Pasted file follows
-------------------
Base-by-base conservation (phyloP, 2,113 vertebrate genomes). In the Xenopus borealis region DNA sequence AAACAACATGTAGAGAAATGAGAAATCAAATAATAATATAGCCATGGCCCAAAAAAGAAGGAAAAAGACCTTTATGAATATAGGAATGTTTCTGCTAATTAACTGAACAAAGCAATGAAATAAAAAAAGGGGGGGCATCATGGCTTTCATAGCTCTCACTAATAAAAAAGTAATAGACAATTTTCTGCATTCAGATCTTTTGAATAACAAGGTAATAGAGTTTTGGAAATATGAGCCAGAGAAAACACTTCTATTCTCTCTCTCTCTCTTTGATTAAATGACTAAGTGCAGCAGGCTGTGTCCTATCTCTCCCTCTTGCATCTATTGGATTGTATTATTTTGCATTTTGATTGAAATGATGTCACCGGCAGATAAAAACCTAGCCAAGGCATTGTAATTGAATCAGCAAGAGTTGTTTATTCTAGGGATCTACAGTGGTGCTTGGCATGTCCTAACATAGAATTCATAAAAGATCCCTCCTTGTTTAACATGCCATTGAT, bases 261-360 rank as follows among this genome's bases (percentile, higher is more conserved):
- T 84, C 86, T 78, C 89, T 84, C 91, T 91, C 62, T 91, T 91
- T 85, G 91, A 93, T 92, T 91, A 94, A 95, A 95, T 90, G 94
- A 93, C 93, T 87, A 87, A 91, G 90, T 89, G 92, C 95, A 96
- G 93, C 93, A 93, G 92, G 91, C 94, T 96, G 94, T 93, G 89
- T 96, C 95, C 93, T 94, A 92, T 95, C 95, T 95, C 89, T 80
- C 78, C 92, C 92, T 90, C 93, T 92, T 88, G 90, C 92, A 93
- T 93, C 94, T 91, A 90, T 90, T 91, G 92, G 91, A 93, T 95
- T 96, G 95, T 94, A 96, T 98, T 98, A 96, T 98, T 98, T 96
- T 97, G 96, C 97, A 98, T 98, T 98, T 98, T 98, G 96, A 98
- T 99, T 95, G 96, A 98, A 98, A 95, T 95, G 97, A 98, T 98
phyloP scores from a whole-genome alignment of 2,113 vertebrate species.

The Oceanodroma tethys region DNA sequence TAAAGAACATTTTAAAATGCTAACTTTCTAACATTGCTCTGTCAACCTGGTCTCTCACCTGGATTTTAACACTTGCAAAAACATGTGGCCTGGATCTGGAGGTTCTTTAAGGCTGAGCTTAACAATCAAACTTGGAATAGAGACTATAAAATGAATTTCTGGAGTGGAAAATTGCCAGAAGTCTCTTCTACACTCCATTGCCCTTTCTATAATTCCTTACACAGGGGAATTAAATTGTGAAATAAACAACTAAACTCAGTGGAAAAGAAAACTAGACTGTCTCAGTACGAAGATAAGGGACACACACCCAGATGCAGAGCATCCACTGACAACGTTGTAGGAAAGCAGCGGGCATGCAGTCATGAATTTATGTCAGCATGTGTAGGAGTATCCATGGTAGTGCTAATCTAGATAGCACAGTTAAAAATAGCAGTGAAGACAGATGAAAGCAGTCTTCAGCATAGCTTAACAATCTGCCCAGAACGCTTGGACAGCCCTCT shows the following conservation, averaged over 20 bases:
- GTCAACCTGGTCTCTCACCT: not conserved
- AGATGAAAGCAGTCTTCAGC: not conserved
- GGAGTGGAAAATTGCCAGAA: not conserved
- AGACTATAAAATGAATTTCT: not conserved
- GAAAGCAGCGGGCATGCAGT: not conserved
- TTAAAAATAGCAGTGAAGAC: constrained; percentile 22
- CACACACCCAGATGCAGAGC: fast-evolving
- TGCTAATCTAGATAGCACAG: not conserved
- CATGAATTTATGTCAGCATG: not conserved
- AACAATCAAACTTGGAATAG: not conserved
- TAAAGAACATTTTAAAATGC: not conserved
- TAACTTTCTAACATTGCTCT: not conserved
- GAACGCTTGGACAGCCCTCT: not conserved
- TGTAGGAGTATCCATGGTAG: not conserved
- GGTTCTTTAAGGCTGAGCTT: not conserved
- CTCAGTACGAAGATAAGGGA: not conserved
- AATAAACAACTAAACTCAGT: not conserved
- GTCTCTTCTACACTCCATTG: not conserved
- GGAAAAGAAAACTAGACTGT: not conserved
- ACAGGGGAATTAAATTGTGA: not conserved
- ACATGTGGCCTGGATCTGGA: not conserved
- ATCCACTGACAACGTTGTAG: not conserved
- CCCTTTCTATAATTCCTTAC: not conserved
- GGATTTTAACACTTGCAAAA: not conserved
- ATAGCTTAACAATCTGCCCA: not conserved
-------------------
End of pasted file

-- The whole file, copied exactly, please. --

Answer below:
Base-by-base conservation (phyloP, 2,113 vertebrate genomes). In the Xenopus borealis region DNA sequence AAACAACATGTAGAGAAATGAGAAATCAAATAATAATATAGCCATGGCCCAAAAAAGAAGGAAAAAGACCTTTATGAATATAGGAATGTTTCTGCTAATTAACTGAACAAAGCAATGAAATAAAAAAAGGGGGGGCATCATGGCTTTCATAGCTCTCACTAATAAAAAAGTAATAGACAATTTTCTGCATTCAGATCTTTTGAATAACAAGGTAATAGAGTTTTGGAAATATGAGCCAGAGAAAACACTTCTATTCTCTCTCTCTCTCTTTGATTAAATGACTAAGTGCAGCAGGCTGTGTCCTATCTCTCCCTCTTGCATCTATTGGATTGTATTATTTTGCATTTTGATTGAAATGATGTCACCGGCAGATAAAAACCTAGCCAAGGCATTGTAATTGAATCAGCAAGAGTTGTTTATTCTAGGGATCTACAGTGGTGCTTGGCATGTCCTAACATAGAATTCATAAAAGATCCCTCCTTGTTTAACATGCCATTGAT, bases 261-360 rank as follows among this genome's bases (percentile, higher is more conserved):
- T 84, C 86, T 78, C 89, T 84, C 91, T 91, C 62, T 91, T 91
- T 85, G 91, A 93, T 92, T 91, A 94, A 95, A 95, T 90, G 94
- A 93, C 93, T 87, A 87, A 91, G 90, T 89, G 92, C 95, A 96
- G 93, C 93, A 93, G 92, G 91, C 94, T 96, G 94, T 93, G 89
- T 96, C 95, C 93, T 94, A 92, T 95, C 95, T 95, C 89, T 80
- C 78, C 92, C 92, T 90, C 93, T 92, T 88, G 90, C 92, A 93
- T 93, C 94, T 91, A 90, T 90, T 91, G 92, G 91, A 93, T 95
- T 96, G 95, T 94, A 96, T 98, T 98, A 96, T 98, T 98, T 96
- T 97, G 96, C 97, A 98, T 98, T 98, T 98, T 98, G 96, A 98
- T 99, T 95, G 96, A 98, A 98, A 95, T 95, G 97, A 98, T 98
phyloP scores from a whole-genome alignment of 2,113 vertebrate species.

The Oceanodroma tethys region DNA sequence TAAAGAACATTTTAAAATGCTAACTTTCTAACATTGCTCTGTCAACCTGGTCTCTCACCTGGATTTTAACACTTGCAAAAACATGTGGCCTGGATCTGGAGGTTCTTTAAGGCTGAGCTTAACAATCAAACTTGGAATAGAGACTATAAAATGAATTTCTGGAGTGGAAAATTGCCAGAAGTCTCTTCTACACTCCATTGCCCTTTCTATAATTCCTTACACAGGGGAATTAAATTGTGAAATAAACAACTAAACTCAGTGGAAAAGAAAACTAGACTGTCTCAGTACGAAGATAAGGGACACACACCCAGATGCAGAGCATCCACTGACAACGTTGTAGGAAAGCAGCGGGCATGCAGTCATGAATTTATGTCAGCATGTGTAGGAGTATCCATGGTAGTGCTAATCTAGATAGCACAGTTAAAAATAGCAGTGAAGACAGATGAAAGCAGTCTTCAGCATAGCTTAACAATCTGCCCAGAACGCTTGGACAGCCCTCT shows the following conservation, averaged over 20 bases:
- GTCAACCTGGTCTCTCACCT: not conserved
- AGATGAAAGCAGTCTTCAGC: not conserved
- GGAGTGGAAAATTGCCAGAA: not conserved
- AGACTATAAAATGAATTTCT: not conserved
- GAAAGCAGCGGGCATGCAGT: not conserved
- TTAAAAATAGCAGTGAAGAC: constrained; percentile 22
- CACACACCCAGATGCAGAGC: fast-evolving
- TGCTAATCTAGATAGCACAG: not conserved
- CATGAATTTATGTCAGCATG: not conserved
- AACAATCAAACTTGGAATAG: not conserved
- TAAAGAACATTTTAAAATGC: not conserved
- TAACTTTCTAACATTGCTCT: not conserved
- GAACGCTTGGACAGCCCTCT: not conserved
- TGTAGGAGTATCCATGGTAG: not conserved
- GGTTCTTTAAGGCTGAGCTT: not conserved
- CTCAGTACGAAGATAAGGGA: not conserved
- AATAAACAACTAAACTCAGT: not conserved
- GTCTCTTCTACACTCCATTG: not conserved
- GGAAAAGAAAACTAGACTGT: not conserved
- ACAGGGGAATTAAATTGTGA: not conserved
- ACATGTGGCCTGGATCTGGA: not conserved
- ATCCACTGACAACGTTGTAG: not conserved
- CCCTTTCTATAATTCCTTAC: not conserved
- GGATTTTAACACTTGCAAAA: not conserved
- ATAGCTTAACAATCTGCCCA: not conserved